In "Greasy Lake," what is it about Digby and Jeff that inspires the narrator to call them bad?

Much of what inspires the narrator of "Greasy Lake" to call Digby and Jeff bad is their fashion sense and attitude, rather than actual bad behavior. The narrator comments on their sunglasses, earrings, and leather jackets. Other reasons for their badness are their use of alcohol and marijuana, desire to drop out of school, and speeding in their parent's cars. All this badness is only a façade, since they are fearful of truly "bad" guys.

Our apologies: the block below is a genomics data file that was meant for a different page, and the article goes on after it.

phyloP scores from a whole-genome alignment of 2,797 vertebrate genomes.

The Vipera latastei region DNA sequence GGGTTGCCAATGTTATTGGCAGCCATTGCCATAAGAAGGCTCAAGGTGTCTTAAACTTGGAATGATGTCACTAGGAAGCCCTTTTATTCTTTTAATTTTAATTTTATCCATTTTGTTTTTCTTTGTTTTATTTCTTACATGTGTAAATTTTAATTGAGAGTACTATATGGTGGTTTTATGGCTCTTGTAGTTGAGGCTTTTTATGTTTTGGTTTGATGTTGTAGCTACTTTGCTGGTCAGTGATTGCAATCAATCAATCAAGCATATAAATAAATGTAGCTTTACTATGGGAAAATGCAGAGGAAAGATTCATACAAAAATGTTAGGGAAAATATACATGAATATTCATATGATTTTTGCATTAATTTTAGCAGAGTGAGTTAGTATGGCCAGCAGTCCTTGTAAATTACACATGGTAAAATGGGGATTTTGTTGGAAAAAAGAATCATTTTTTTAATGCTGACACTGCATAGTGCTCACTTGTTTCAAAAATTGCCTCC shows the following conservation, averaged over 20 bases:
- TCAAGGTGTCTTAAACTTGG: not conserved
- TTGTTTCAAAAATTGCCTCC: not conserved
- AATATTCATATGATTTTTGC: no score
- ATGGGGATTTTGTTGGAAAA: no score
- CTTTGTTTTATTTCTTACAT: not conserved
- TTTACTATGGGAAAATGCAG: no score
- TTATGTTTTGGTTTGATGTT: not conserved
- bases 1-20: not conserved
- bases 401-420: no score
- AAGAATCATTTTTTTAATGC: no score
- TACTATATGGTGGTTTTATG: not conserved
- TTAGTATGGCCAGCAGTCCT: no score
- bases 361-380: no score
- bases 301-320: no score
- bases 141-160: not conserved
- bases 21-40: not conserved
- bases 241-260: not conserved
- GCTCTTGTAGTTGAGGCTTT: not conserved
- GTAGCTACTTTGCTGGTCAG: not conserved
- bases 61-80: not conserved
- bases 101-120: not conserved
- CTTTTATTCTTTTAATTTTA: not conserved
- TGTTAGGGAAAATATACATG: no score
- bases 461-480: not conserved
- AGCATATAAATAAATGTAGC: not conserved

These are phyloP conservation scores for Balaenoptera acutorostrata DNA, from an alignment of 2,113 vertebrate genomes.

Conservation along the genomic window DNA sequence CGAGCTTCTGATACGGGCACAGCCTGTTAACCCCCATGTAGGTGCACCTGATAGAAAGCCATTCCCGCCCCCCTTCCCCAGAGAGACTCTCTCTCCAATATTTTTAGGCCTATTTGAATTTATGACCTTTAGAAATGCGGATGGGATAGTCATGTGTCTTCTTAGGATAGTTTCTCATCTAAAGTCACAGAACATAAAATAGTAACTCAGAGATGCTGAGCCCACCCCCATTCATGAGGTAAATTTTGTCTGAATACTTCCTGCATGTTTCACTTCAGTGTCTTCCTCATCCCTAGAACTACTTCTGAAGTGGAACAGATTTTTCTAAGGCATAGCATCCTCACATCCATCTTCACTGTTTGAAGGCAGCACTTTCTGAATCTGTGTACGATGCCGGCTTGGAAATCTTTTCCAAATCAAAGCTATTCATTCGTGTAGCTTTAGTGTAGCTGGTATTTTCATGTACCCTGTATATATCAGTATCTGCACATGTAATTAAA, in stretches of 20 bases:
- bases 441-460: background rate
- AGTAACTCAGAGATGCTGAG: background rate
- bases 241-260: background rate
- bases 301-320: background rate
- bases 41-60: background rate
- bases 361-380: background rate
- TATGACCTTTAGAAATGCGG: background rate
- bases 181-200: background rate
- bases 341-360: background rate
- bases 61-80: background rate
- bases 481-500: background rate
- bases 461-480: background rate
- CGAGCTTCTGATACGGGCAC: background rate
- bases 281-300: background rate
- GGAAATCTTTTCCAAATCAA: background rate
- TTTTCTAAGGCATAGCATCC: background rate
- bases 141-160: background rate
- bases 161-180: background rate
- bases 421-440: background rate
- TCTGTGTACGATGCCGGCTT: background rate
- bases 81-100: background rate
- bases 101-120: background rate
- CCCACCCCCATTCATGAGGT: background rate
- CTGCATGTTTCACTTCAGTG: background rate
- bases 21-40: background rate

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In the short story "Greasy Lake" by T. Coraghessan Boyle, Digby, Jeff, and the narrator are friends who hang out together and roam around looking for something exciting and fulfilling to do. They never find it. They are nineteen-year-old kids who still live with their parents. When the narrator uses "bad" to describe them, he does not refer to the word in the traditional sense of evil or malevolent. He uses it in the immature sense of children obliviously rebelling against their parents and society.

According to the Merriam-Webster Dictionary, the word "bad" has numerous meanings. The narrator...

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